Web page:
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I plan on going the insulation underside route.
A floating floor is exactly that.
If you read the directions it says to cut it 1/8? Short to allow room for expansion and contraction and the trim boards to be installed in the same manner for the same reasons.
I did the whole floating floor in my house before I did my bus.
There are areas in my house that I cut to tight and when we go from AC to windows open the floor likes to bow/buckle in places.
I would think that in a moving platform that you would want to leave even more wiggle room to accommodate the floating in the floor.
To be a thick quarter round or make your own trim is needed.
I built every wall, or whatever to securely fasten directly to the steel floor so all of my spaces are floored separately to wiggle as needed and that's why I decided to insulate underside instead of inside. I used 1/4" foam for most and and little bit of some carpet underlay that was fibre material with plastic for around the transmission motor area? Trying to deaden the sound a little.
Hope this helps.
Sorry another option I just started daydreaming about was clean/prep and spray foaming the underside?
It would be easier and maybe cheaper before you put a lot of mess in the way.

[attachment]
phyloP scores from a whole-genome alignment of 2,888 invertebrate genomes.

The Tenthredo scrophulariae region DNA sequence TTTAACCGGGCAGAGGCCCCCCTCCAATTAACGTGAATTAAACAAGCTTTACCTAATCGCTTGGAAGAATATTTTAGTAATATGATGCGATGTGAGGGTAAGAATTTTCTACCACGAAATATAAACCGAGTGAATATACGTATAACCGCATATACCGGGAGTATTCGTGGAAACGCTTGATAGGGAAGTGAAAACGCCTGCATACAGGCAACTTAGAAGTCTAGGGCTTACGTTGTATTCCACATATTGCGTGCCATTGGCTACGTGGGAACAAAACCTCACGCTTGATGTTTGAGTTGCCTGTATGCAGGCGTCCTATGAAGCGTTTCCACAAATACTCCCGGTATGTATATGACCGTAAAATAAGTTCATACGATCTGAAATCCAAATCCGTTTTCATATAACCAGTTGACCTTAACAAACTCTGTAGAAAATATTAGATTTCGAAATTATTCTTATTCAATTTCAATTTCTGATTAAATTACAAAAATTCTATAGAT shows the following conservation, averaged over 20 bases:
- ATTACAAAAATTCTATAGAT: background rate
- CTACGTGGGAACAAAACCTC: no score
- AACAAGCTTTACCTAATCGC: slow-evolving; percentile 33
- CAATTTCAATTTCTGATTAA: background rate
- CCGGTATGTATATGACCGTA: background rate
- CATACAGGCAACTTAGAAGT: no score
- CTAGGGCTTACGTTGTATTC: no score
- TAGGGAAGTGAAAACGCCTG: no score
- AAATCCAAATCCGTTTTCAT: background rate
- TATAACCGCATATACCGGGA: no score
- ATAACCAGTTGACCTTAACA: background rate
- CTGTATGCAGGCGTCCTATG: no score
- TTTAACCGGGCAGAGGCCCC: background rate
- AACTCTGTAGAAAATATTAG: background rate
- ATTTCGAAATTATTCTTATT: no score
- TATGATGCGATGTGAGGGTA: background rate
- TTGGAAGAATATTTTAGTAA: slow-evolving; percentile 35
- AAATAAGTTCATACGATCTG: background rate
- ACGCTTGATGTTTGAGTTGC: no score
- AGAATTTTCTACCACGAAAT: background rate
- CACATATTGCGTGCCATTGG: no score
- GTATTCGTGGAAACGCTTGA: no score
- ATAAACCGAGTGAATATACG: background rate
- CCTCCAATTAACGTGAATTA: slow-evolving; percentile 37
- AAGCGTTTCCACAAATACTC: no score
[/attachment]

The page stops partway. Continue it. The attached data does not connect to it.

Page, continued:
I do commercial construction and see them spray galvanized metal and they can do a 3" spray on the backer board the steel I-beam then to the wall and then a 8" stud and never touch wher they don't need to. .
Hope this helps
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Old 08-24-2016, 06:34 PM   #5
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In my little storage building cabin here in Oklahoma... All it had was 3/4" plywood floor and a few throw rugs. The walls & ceiling were well insulated and I kept warm with a quartz heater most nights, and on the coldest nights I added the milk house heater.

I think the biggest helper was circulating the air with a fan.
Most often, the Quartz Heater's thermo was set maybe 1/2 way.... BUT, this is Oklahoma and probably didn't get below 25 this last winter.

As a temporary cure, I've added 1" Foamular over my bus winders and 1/2 of my walls... Insulating a rear OSB stud wall and a forward OSB stud wall with fiberglass now
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Old 08-24-2016, 08:07 PM   #6
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with any kind of wood product used in an area of changing climate you need to leave some room around the edges for it to expand and contract... as noted in the post above..

I also believe in a bus any snap together type flooring might cause an issue as the bus flexes.. sheet flooring and stick down squares dont snap together so they can move around.. putting your foam under the existing bus floor seems quite difficult..

my bus still has its bone stock original metal floor covered by its OEM plywood then the rubber.. i get some heat from the floor but even on the hottest days my floor is never that warm... I havent had the bus in winter yet so I dont know how much cold ill have from the stock floor..